A continent "hooked" on narcotics

The flow of illegal substances fuels corruption, instability and gang wars

Photo: Katrina Manson/REUTERS
English 01/07/2017 16:41 Jerónimo Andreu / Corresponsal Madrid Actualizada 04:25
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One of the major international blows of the American Drug Enforcement Administration (DEA) took place in 2013 in Guinea-Bissau.

An agent posing as a Colombian FARC guerrilla invited Jose Américo Bubo Na Tchuto, the former all-powerful leader of the Guinea-Bissau Navy, to his yacht. He then took him to international waters and arrested him off the coast of Cape Verde. In exchange for protection on the drug route, the Guinean was charging USD$1 million for every ton that entered his country from Latin America, especially from Venezuela and Colombia. He is now in a US prison.

The case of Bubo Na Tchuto illustrates how Guinea-Bissau has become the first narco-state of Africa: an underdeveloped country in which institutions are corrupted and poverty is so extreme that it is easy to bribe anyone.

Drugs not only fuel corruption, political instability, weapon sales or gang wars. Pierre Lapaque, the United Nations commissioner on drugs in West Africa, has warned for years that the region could become "the next big illegal drug market" in the world.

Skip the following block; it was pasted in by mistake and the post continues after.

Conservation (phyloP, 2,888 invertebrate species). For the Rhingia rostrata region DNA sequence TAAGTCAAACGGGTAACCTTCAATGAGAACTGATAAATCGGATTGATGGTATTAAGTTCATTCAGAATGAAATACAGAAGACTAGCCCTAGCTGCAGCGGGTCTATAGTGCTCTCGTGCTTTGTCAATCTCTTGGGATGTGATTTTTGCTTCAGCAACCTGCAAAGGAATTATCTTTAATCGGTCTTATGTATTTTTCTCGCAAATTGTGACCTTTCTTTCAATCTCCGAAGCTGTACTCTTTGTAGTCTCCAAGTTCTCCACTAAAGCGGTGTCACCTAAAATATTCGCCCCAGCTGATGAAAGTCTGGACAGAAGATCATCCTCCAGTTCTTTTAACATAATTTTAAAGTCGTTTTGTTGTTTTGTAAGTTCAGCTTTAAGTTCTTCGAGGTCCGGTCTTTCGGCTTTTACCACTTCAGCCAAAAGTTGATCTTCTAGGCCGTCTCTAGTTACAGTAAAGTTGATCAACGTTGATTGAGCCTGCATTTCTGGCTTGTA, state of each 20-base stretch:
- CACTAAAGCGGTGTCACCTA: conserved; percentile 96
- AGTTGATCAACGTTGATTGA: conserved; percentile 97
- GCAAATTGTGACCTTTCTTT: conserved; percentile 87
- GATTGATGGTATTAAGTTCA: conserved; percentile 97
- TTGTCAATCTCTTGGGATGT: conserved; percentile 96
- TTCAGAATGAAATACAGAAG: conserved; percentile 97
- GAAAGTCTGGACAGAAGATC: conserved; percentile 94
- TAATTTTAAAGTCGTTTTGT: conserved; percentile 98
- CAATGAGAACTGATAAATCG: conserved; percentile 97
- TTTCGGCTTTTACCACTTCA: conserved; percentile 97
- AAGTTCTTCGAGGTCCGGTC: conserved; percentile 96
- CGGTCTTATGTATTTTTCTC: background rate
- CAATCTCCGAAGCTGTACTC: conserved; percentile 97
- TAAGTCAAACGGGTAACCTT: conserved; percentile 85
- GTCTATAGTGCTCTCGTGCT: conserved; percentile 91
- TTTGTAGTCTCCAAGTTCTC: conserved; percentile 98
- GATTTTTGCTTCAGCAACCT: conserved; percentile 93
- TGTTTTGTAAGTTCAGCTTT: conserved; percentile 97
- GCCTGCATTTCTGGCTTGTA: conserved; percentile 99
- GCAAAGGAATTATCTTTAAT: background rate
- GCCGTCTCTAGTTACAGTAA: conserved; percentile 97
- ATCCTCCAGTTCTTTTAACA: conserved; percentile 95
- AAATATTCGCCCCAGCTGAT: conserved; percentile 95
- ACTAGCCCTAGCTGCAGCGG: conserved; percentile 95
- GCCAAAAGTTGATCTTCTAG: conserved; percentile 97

There are about 3 million drug users in the region and the UN estimates that the prevalence of cocaine use (0,4%) has reached in few years the global average. At the same time, the lack of resources and social programs makes it difficult to help addicts.

The West Africa Commission on Drugs (WACD) explained that "the annual value of cocaine passing through West Africa is estimated at USD$1.25 billion, which exceeds the budgets of many countries, including Liberia, Cape Verde, Sierra Leone, Gambia, and Guinea-Bissau."

The western part of the continent is no longer a transit zone in order to house the production of synthetic drugs, like methamphetamine and ephedrine which supply South Africa and, in huge quantities, the Asian market.

This new production joins the historic cannabis harvest on the continent. According to the United Nations International Narcotics Control Board, 14% of the world's cannabis is seized in Africa and the prevalence of consumption in the continent is 7.6%, twice the world average.

Meanwhile, in East Africa (Ethiopia, Somalia, Kenya, Tanzania...), heroin use is increasing as a result of the trafficking of Afghan opiates across the Indian Ocean. Increased injecting drug use has been reported in Kenya, Mauritius, the United Republic of Tanzania and Seychelles. The ports of Mombasa (Kenya) and Dar es Salaam (Tanzania) are important recipients and exporters of opiates. According to the United Nations Office on Drugs and Crime (UNODC), 11% of global opioid users are already living in Africa.


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